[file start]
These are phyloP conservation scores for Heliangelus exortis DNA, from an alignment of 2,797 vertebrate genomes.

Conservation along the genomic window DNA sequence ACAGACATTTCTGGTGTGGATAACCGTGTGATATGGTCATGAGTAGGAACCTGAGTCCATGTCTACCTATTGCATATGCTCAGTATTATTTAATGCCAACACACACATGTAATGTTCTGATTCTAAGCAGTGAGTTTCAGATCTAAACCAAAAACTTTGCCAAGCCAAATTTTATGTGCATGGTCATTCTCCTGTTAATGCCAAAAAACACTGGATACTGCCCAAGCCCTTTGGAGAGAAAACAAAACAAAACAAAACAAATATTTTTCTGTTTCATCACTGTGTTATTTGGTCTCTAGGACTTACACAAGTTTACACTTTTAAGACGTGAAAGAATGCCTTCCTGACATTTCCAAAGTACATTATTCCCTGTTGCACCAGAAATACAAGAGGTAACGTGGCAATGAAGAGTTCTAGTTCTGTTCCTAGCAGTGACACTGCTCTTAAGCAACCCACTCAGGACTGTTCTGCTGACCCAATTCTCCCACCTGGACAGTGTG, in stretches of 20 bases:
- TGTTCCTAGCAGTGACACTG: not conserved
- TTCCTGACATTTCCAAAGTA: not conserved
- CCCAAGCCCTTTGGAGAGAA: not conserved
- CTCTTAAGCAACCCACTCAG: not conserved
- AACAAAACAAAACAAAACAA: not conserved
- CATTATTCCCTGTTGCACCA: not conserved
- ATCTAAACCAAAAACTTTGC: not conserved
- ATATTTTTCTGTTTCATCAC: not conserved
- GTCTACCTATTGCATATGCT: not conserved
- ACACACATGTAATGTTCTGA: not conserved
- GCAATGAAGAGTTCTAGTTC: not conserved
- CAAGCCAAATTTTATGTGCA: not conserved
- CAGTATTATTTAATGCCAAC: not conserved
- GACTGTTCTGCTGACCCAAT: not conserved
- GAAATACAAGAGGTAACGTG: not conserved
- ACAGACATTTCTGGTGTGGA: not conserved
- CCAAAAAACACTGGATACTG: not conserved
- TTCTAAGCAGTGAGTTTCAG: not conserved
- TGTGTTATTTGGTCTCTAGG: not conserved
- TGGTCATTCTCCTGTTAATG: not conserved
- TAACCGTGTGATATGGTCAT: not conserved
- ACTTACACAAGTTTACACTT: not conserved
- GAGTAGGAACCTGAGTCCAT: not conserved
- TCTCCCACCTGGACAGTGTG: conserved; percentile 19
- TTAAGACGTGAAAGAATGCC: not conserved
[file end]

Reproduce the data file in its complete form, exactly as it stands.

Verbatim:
These are phyloP conservation scores for Heliangelus exortis DNA, from an alignment of 2,797 vertebrate genomes.

Conservation along the genomic window DNA sequence ACAGACATTTCTGGTGTGGATAACCGTGTGATATGGTCATGAGTAGGAACCTGAGTCCATGTCTACCTATTGCATATGCTCAGTATTATTTAATGCCAACACACACATGTAATGTTCTGATTCTAAGCAGTGAGTTTCAGATCTAAACCAAAAACTTTGCCAAGCCAAATTTTATGTGCATGGTCATTCTCCTGTTAATGCCAAAAAACACTGGATACTGCCCAAGCCCTTTGGAGAGAAAACAAAACAAAACAAAACAAATATTTTTCTGTTTCATCACTGTGTTATTTGGTCTCTAGGACTTACACAAGTTTACACTTTTAAGACGTGAAAGAATGCCTTCCTGACATTTCCAAAGTACATTATTCCCTGTTGCACCAGAAATACAAGAGGTAACGTGGCAATGAAGAGTTCTAGTTCTGTTCCTAGCAGTGACACTGCTCTTAAGCAACCCACTCAGGACTGTTCTGCTGACCCAATTCTCCCACCTGGACAGTGTG, in stretches of 20 bases:
- TGTTCCTAGCAGTGACACTG: not conserved
- TTCCTGACATTTCCAAAGTA: not conserved
- CCCAAGCCCTTTGGAGAGAA: not conserved
- CTCTTAAGCAACCCACTCAG: not conserved
- AACAAAACAAAACAAAACAA: not conserved
- CATTATTCCCTGTTGCACCA: not conserved
- ATCTAAACCAAAAACTTTGC: not conserved
- ATATTTTTCTGTTTCATCAC: not conserved
- GTCTACCTATTGCATATGCT: not conserved
- ACACACATGTAATGTTCTGA: not conserved
- GCAATGAAGAGTTCTAGTTC: not conserved
- CAAGCCAAATTTTATGTGCA: not conserved
- CAGTATTATTTAATGCCAAC: not conserved
- GACTGTTCTGCTGACCCAAT: not conserved
- GAAATACAAGAGGTAACGTG: not conserved
- ACAGACATTTCTGGTGTGGA: not conserved
- CCAAAAAACACTGGATACTG: not conserved
- TTCTAAGCAGTGAGTTTCAG: not conserved
- TGTGTTATTTGGTCTCTAGG: not conserved
- TGGTCATTCTCCTGTTAATG: not conserved
- TAACCGTGTGATATGGTCAT: not conserved
- ACTTACACAAGTTTACACTT: not conserved
- GAGTAGGAACCTGAGTCCAT: not conserved
- TCTCCCACCTGGACAGTGTG: conserved; percentile 19
- TTAAGACGTGAAAGAATGCC: not conserved